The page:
Intensifying Egypt’s foreign relations issues with the United States, the Morsi government must still devise an economic plan to convince the IMF to hand over a pending 4.8-billion-dollar loan, a figure recent reports suggest could go up. The Egyptian government has said it hopes to reach a final agreement with the IMF within the next two weeks, while the government of Qatar has made repeated emergency cash infusions into Egyptian coffers.
The stakes are high for the Muslim Brotherhood-led administration. Foreign currency reserves are critically low, reportedly now covering less than three months of imports, and the local currency has lost a tenth of its value just since the start of the year.
With an IMF team currently in Cairo, Egyptian officials must convince the Washington-based fund that it will make reforms to boost growth and curb an unaffordable budget deficit. Economists say the situation will eventually require unpopular tax hikes and politically risky cuts to the current system of state subsidies for fuel and bread.
“The subsidies are definitely an important component of the economic problems facing Egypt, and it’s an important issue in a lot of low-income Egyptian households,” Hesham Sallam, co-editor of Jadaliyya, an online political magazine, told IPS.
“Yet the government has not shown publicly any intention of finding a fair way of distributing the costs, of dealing with the deficit, of easing pressure on the underprivileged in an open and fair manner.”
Despite being the world’s largest wheat importer, Egypt has been forced to cut back on these imports. Yet doing so is running down grain reserves and will almost certainly exacerbate its struggle to feed the country’s 84 million people.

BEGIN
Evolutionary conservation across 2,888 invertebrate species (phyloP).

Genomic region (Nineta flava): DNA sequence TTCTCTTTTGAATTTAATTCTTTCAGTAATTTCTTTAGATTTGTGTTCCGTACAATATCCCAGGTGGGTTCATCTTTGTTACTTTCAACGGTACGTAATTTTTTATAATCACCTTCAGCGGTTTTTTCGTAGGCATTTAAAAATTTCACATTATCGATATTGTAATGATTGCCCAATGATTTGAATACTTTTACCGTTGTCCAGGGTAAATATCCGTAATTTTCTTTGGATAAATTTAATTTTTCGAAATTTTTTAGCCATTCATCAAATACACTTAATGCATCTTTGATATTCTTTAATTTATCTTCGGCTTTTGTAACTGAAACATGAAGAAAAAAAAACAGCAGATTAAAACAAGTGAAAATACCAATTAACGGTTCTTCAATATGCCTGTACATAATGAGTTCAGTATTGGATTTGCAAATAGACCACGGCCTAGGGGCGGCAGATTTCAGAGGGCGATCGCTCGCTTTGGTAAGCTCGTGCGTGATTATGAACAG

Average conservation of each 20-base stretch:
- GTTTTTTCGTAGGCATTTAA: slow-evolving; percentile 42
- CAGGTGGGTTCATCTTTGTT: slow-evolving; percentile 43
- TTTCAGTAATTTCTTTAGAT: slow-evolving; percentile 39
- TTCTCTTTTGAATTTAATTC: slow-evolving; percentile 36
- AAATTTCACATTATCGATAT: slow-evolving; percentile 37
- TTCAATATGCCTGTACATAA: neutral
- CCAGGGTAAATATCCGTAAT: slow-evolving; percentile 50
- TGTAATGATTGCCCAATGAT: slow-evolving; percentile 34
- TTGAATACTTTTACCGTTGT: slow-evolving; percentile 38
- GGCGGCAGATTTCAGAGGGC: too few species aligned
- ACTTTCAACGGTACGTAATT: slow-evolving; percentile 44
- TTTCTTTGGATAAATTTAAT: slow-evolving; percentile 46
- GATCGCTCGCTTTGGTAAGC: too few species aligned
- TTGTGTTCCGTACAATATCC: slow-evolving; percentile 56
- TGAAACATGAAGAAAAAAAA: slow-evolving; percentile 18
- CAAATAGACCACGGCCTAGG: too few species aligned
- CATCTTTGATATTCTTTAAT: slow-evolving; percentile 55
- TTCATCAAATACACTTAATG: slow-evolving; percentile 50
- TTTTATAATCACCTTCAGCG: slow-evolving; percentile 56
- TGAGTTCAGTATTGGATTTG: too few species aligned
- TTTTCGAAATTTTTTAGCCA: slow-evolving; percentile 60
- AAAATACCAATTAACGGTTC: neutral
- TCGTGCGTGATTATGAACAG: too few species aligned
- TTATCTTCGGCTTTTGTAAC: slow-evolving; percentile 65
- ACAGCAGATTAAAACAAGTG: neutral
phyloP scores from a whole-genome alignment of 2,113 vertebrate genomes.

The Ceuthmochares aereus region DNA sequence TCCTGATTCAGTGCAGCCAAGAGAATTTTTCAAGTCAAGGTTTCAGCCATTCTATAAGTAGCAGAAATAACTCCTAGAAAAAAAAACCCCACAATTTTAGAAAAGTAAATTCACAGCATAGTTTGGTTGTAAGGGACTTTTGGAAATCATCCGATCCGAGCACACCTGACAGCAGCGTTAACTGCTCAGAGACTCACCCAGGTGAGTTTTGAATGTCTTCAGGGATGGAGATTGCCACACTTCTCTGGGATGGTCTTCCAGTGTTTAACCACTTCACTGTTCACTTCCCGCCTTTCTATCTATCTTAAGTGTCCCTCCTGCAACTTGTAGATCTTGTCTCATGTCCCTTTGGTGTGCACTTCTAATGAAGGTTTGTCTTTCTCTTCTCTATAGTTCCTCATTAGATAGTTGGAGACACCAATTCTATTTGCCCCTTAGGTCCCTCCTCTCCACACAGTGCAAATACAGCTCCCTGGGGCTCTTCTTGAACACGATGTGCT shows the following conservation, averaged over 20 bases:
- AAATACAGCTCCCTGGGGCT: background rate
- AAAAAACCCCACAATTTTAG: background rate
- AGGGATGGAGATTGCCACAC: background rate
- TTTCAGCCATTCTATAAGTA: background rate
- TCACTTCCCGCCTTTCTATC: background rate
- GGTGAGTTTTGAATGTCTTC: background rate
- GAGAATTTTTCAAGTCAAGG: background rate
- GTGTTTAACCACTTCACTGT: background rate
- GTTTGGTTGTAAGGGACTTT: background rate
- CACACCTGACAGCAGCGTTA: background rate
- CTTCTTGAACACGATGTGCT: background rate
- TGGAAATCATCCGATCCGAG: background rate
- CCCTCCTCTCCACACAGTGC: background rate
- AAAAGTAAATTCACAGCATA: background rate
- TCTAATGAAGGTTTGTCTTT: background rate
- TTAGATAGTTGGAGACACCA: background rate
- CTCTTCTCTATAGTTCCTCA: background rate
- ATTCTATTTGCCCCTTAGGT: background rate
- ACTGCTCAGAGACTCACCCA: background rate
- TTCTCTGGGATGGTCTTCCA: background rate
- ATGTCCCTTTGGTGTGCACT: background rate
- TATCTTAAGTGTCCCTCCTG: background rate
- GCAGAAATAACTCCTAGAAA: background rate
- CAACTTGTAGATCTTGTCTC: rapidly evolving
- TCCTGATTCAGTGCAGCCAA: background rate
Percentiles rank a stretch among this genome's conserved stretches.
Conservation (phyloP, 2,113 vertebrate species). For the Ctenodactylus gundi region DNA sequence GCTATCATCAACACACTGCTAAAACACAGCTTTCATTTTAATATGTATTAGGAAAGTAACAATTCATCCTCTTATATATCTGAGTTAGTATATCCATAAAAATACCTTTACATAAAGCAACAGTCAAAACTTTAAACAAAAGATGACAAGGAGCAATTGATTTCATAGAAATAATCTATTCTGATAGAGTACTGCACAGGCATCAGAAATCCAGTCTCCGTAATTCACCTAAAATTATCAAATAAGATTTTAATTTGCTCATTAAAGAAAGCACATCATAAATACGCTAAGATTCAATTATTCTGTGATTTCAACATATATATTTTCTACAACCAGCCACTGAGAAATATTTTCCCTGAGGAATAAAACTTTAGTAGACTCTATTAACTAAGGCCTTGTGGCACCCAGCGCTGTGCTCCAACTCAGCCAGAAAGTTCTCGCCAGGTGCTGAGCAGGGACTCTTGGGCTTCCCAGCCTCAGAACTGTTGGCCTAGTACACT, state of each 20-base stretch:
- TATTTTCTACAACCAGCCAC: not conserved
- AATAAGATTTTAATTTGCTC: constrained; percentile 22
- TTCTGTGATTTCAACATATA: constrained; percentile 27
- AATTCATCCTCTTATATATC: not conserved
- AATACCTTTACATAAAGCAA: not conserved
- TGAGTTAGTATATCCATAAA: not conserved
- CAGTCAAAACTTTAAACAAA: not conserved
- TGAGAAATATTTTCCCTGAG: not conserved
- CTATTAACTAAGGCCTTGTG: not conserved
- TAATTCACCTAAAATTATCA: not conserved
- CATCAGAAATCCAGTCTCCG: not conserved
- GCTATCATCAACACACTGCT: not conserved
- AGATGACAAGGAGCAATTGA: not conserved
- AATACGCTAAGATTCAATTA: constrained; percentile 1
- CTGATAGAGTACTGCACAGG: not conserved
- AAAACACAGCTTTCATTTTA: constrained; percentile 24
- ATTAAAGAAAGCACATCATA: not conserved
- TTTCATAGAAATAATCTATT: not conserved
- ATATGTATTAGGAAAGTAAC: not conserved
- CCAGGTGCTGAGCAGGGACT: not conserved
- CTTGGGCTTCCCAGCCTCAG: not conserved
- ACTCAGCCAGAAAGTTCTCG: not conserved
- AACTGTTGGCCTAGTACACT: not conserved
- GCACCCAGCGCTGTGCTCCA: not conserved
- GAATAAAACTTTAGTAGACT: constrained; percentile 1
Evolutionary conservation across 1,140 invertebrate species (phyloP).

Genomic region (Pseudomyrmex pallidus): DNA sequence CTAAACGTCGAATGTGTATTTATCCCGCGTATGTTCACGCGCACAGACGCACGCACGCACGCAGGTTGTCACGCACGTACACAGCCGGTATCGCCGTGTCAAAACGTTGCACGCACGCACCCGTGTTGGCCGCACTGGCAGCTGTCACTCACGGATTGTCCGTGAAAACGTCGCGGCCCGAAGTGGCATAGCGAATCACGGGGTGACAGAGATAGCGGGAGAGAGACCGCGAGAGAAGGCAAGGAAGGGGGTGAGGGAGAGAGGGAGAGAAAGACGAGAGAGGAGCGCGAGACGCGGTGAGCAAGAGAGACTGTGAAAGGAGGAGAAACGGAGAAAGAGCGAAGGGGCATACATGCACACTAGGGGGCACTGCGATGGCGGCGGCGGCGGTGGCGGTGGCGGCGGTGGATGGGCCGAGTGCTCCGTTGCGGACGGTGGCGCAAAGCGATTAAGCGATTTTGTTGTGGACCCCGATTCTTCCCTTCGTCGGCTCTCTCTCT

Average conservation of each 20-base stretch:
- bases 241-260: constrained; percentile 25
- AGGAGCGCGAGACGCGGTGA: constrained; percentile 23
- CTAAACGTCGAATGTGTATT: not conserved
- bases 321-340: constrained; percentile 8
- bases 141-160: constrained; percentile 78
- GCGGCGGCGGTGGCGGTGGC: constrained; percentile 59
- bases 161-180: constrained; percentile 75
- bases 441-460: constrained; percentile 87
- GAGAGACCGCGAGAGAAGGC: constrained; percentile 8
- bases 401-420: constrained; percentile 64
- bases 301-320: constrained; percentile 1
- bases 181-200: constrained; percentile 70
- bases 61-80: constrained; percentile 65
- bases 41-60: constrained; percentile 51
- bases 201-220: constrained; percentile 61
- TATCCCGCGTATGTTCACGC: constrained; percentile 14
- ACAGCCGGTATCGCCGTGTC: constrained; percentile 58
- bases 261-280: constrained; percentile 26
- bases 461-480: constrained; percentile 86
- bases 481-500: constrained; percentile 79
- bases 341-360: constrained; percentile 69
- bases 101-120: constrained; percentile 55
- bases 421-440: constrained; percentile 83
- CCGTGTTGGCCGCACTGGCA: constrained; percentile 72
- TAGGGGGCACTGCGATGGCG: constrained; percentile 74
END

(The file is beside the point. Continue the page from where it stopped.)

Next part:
Sallam also warns that the IMF negotiations have been notably opaque, leading to rising frustration.
“The terms of the loan do not have much transparency, and those terms are going to be very important in determining the orientation of the Egyptian economy,” he said.
“Social justice has been one of the main slogans of the revolution, but the decisions that will decide the future of the Egyptian economy are mainly taking place behind closed doors, with very little engagement with the Egyptian people or the stakeholders.”
Sphere of influence
The threat of future instability versus the current perception of the Muslim Brotherhood has defined much of the policy debate here in Washington.
Particularly conservative members of Congress have expressed discomfort sending aid to the Muslim Brotherhood government, with some suggesting not only a reduction but an outright discontinuation of U.S. aid to Egypt.
“Congress is trying to score some cheap political points on this, but the Defence Department, State Department and the president understand that disengagement would be against national security interests,” the Wilson Center’s Stacher said.
“They understand that there is a longstanding relationship with Egypt – that it’s not a perfect relationship, but is one that has long been cultivated, and they want to keep the country in the U.S. sphere of influence. So, Congress is going to keep putting up roadblocks and the executive branch – and the Defence Department – is going to find crafty ways to get around them.”
There are also major business interests involved in this situation. Egypt is a massive market, and has traditionally imported a significant amount of military hardware and industrial machinery from the United States.
“Certainly there is a domestic American economic consideration here about changing our relationship with Egypt,” Stacher continues. “If they are going to keep buying tanks, we would rather they buy our tanks.”